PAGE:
The brewing scandal regarding Solyndra is an opportunity to consider which roles the federal government can and should play in developing alternative energy and which roles it should not. Take as a starting point the friendly column by Joe Nocera in Friday's New York Times:
But if we could just stop playing gotcha for a second, we might realize that federal loan programs — especially loans for innovative energy technologies — virtually require the government to take risks the private sector won’t take. Indeed, risk-taking is what these programs are all about. Sometimes, the risks pay off. Other times, they don’t. It’s not a taxpayer ripoff if you don’t bat 1.000; on the contrary, a zero failure rate likely means that the program is too risk-averse. Thus, the real question the Solyndra case poses is this: Are the potential successes significant enough to negate the inevitable failures?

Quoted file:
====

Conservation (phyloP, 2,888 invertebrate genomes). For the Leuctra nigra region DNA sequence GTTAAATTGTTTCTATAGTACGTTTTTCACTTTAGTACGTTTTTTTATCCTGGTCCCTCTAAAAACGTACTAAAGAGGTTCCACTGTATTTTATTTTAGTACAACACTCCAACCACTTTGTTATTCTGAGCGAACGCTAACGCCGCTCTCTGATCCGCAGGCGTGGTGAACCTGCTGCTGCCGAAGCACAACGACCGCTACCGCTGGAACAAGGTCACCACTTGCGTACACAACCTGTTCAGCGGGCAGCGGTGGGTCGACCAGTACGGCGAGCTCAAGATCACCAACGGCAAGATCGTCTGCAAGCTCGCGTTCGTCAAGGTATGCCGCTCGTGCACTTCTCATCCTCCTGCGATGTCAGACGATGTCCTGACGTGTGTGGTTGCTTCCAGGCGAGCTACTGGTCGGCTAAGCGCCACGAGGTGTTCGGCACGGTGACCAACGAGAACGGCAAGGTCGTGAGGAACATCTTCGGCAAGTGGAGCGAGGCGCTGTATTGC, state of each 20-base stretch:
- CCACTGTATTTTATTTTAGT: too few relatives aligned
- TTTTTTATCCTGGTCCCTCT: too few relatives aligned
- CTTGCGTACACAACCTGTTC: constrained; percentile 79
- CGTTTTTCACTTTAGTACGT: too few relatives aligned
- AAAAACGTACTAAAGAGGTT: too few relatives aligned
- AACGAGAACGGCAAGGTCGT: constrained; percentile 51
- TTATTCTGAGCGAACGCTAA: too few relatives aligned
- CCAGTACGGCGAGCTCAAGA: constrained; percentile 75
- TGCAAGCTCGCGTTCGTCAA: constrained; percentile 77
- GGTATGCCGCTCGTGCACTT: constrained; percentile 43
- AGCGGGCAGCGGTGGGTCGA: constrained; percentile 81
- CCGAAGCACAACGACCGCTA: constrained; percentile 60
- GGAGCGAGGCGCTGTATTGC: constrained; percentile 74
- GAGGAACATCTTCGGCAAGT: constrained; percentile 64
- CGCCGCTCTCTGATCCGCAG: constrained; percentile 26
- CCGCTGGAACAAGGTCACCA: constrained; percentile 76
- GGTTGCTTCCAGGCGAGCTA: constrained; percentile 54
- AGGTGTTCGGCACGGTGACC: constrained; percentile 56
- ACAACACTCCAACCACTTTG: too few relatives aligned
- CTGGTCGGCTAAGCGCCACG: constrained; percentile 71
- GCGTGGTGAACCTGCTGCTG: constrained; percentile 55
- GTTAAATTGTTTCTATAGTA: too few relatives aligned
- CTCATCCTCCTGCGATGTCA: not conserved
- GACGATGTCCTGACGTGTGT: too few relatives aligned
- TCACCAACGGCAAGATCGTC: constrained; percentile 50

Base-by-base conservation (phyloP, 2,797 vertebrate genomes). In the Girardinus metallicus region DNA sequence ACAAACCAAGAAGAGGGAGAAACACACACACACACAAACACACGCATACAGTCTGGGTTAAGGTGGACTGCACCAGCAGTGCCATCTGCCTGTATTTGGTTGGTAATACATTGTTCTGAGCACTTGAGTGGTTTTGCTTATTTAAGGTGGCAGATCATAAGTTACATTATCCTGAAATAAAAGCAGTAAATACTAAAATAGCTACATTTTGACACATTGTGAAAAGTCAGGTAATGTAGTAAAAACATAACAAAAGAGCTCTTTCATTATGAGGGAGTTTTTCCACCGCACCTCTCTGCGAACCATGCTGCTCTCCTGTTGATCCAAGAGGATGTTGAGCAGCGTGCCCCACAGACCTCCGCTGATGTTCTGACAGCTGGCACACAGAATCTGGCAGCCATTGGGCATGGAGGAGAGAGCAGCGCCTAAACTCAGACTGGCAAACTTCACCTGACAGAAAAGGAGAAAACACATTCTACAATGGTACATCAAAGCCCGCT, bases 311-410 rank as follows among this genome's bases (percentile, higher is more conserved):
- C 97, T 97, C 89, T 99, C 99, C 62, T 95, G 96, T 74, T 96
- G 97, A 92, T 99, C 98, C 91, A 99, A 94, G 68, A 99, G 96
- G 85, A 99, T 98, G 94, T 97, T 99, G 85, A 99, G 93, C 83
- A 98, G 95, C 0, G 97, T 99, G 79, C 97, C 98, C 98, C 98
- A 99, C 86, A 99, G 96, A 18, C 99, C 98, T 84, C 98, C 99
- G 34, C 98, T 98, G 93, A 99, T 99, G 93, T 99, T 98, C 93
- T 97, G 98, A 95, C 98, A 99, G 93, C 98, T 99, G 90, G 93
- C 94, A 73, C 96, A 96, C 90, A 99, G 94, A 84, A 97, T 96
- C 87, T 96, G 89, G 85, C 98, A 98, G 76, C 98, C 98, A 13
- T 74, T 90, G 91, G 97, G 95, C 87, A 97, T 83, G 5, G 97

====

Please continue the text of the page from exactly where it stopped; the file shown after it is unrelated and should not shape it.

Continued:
If you have a risk that the private sector won't take, it is because the private sector does not see it as a profitable risk to take. It does not get more profitable if the government takes it. It only formally shifts the risk of losses to the taxpayers.
The real question is not whether this program may pick more winners than losers. The real question is why, if we believe that social policy should be promoting alternative energy, have we not priced energy from fossil fuels at a higher price that reflects the social costs of using them? With the higher price of fossil fuels, investments in alternative energy like this one would be more profitable to private sector investors who would reap the gains or bear the losses. It is better policy to have the government's involvement at the macro level -- setting the price -- rather than at the micro level -- picking the winners. The Solyndra scandal is a good example of why.